The concept of time passing is prominent in Tame Impala's new album, but after a five-year wait, Kevin Parker admits he's relieved The Slow Rush is finally finished.
The man behind the Australian psychedelic rock outfit is excited ahead of the album's release on Friday and says at times the recording felt like an ordeal that would never end.
"I'm just glad I'm on the finished side," a relaxed Parker tells TimeOut from the boardroom at Triple J's radio studios in Sydney.
"There were times when I was just thinking 'Am I ever going to finish this f***ing thing?'
"So I'm just glad that it's finished and I still love it, which is big for me."
The Slow Rush is Tame Impala's fourth studio album and first since 2015's critically acclaimed Currents.
Recorded, produced and mixed by multi-instrumentalist Parker between his twin home studios in Fremantle and Los Angeles, it clocks in at just under an hour with 12 tracks full of blissed-out melodies and dreamy melancholia.
The Slow Rush melds genres to move beyond the synthesised stylings of its predecessor, incorporating drum breaks, late-80s acid house piano riffs, and elements of disco, with pieces of autotune, and acoustic guitars.
Kiwi fans can look forward to hearing the new material when Tame Impala arrive for their biggest New Zealand show to date at Auckland's Spark Arena on April 16.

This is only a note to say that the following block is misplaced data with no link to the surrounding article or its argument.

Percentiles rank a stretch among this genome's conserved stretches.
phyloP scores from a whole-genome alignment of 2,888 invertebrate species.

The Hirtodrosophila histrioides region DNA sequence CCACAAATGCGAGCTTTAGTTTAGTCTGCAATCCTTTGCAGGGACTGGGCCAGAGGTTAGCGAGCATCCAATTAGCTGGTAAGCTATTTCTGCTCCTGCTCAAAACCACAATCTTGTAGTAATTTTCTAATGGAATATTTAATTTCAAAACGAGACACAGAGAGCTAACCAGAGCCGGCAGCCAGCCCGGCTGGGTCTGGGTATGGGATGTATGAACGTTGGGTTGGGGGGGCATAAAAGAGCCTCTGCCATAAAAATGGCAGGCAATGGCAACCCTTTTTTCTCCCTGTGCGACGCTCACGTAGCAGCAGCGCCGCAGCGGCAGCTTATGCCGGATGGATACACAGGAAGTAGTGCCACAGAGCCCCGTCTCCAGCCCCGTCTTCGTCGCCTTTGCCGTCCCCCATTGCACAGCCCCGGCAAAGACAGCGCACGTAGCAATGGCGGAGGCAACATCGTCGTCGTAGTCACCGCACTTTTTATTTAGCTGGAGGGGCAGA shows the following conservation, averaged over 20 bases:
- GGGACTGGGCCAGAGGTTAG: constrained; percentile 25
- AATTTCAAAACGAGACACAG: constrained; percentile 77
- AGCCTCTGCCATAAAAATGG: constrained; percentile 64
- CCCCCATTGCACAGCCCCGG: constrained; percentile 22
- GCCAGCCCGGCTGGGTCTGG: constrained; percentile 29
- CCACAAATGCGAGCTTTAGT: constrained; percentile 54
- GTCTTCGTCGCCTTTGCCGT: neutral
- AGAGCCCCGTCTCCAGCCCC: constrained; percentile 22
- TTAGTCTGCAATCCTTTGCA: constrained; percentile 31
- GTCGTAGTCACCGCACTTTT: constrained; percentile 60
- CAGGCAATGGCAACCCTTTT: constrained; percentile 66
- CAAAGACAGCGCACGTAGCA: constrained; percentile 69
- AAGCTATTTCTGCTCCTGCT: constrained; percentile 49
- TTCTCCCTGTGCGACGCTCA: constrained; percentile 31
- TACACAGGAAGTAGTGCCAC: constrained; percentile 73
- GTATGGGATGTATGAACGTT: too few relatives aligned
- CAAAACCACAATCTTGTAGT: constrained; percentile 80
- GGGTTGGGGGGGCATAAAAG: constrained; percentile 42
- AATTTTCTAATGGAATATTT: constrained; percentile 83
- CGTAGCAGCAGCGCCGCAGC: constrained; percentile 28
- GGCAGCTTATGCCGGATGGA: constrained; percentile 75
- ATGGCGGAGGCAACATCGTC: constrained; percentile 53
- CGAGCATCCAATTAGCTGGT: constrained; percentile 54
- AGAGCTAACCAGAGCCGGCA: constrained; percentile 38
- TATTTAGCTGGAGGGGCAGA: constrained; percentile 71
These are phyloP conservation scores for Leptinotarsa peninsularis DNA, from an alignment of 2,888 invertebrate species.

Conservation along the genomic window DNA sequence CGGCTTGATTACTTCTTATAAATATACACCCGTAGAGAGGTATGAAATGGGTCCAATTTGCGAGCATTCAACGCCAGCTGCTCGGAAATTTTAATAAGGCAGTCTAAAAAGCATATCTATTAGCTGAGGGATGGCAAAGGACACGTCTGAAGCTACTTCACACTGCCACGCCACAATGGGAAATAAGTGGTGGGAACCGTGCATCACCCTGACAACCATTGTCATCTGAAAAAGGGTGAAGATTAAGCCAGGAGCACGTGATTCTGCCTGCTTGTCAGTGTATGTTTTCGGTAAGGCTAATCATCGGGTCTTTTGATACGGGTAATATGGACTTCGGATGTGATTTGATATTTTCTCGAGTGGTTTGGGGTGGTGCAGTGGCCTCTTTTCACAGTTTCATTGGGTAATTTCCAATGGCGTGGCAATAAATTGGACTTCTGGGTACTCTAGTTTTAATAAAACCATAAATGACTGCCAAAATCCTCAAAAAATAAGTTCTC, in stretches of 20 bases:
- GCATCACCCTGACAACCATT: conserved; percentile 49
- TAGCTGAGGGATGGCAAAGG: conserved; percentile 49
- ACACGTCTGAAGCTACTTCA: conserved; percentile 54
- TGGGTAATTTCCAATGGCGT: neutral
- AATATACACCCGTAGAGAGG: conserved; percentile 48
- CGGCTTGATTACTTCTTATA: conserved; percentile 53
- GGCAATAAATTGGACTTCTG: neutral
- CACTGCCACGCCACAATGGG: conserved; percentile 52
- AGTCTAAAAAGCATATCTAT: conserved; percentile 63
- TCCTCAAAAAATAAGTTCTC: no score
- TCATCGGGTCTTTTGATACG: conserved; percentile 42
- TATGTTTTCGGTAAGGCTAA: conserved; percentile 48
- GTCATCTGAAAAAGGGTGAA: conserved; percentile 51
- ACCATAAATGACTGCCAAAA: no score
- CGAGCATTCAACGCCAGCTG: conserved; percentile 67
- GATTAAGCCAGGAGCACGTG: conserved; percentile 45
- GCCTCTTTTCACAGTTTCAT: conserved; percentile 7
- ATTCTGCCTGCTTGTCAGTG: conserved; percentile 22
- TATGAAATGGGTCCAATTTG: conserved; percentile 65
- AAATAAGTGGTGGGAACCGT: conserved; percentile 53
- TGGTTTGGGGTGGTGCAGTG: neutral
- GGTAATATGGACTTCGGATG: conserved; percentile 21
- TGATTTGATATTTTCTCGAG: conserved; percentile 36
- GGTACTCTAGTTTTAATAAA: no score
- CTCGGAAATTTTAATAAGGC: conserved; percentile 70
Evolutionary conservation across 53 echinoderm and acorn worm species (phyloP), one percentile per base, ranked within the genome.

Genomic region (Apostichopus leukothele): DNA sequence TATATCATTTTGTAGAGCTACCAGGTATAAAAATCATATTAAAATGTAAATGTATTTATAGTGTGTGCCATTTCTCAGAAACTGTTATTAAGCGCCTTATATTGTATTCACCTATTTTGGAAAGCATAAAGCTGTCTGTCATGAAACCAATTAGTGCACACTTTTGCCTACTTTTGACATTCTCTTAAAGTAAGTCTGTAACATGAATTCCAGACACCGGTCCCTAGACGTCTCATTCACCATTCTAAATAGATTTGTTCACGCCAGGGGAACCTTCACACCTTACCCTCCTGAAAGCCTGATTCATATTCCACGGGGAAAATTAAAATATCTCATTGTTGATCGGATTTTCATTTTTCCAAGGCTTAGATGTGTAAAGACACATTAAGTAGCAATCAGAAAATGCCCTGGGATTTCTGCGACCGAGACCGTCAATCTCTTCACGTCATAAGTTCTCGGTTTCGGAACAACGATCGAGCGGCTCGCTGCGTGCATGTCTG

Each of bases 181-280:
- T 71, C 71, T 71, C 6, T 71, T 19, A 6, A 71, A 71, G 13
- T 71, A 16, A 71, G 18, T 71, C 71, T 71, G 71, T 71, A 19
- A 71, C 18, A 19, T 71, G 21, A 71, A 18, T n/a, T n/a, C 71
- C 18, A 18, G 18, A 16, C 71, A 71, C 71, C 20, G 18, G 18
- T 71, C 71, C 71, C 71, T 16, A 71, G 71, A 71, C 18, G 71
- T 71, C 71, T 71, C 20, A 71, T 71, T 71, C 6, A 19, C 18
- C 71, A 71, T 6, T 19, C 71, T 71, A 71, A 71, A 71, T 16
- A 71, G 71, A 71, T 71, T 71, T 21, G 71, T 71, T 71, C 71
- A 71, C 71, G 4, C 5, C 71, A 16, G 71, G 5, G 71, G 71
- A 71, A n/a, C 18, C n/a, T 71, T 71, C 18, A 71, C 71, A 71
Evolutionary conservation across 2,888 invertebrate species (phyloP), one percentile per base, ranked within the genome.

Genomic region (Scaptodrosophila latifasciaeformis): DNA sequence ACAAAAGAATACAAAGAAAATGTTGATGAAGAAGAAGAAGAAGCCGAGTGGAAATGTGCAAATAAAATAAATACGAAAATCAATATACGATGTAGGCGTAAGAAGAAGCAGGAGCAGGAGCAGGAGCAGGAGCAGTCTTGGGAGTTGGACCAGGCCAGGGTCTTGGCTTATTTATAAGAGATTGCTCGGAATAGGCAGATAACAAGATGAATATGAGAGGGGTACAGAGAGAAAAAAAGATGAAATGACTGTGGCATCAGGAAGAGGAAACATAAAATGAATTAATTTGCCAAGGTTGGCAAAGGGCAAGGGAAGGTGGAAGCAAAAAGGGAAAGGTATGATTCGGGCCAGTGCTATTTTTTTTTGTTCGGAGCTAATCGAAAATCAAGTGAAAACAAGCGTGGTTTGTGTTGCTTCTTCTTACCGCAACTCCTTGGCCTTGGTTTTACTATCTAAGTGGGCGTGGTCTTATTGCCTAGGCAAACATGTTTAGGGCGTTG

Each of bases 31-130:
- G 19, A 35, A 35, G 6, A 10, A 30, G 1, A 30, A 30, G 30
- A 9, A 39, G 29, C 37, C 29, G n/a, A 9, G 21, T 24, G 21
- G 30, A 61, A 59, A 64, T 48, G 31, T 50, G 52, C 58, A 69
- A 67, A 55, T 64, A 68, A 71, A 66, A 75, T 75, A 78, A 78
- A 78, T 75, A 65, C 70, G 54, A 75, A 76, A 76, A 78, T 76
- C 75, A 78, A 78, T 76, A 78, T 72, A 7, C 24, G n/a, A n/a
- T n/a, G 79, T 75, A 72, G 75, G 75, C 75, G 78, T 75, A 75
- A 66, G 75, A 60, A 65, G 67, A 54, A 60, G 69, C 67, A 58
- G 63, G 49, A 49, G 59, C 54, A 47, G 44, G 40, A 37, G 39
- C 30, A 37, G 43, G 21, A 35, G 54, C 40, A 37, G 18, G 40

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"I'm always trying to push myself into new genres and there's just so many different kinds of rhythms," Parker explains.
"I feel like this is my most rhythmic album and most percussive, like even with piano and percussion and drums.
"I wanted the rhythms on this album to be my most powerful. I just wanted to turn everything up just to make everything more adventurous."
The Slow Rush was also shaped by experiences Parker shared with music industry heavyweights, who were drawn to his sound and talents in the wake of Currents' success.
Rihanna reworked Tame Impala's New Person, Same Old Mistakes on her 2016 album, Anti, and he also worked on Mark Ronson's album Uptown Special, and with Lady Gaga on her track Perfect Illusion.
The 34-year-old also dipped his toe into hip-hop territory with studio partnerships with Kanye West, ASAP Rocky, Kendrick Lamar, Travis Scott and Theophilus London.
Parker admits those projects distracted him from his own work but credits them for helping him find his focus during the creation of The Slow Rush.
"There were just so many other things that I wanted to do that took my intrigue," he says.
"Part of the idea of collaborating with people was to go out of my comfort zone.
"Also I knew that if I forced myself to start working on an album before I truly wanted to it just wouldn't have been as good.
"[Collaborating] was just perspective above all else. Getting a new and better perspective because whenever you learn how other people do things you learn so much.
"And that's also something that I wanted to have with me when I was working on an album.
"It just makes you see your own thing in a new kind of light, in a more enlightened way, for better or worse."
Tame Impala's new album The Slow Rush is out February 14, ahead of their Auckland show at Spark Arena on April 16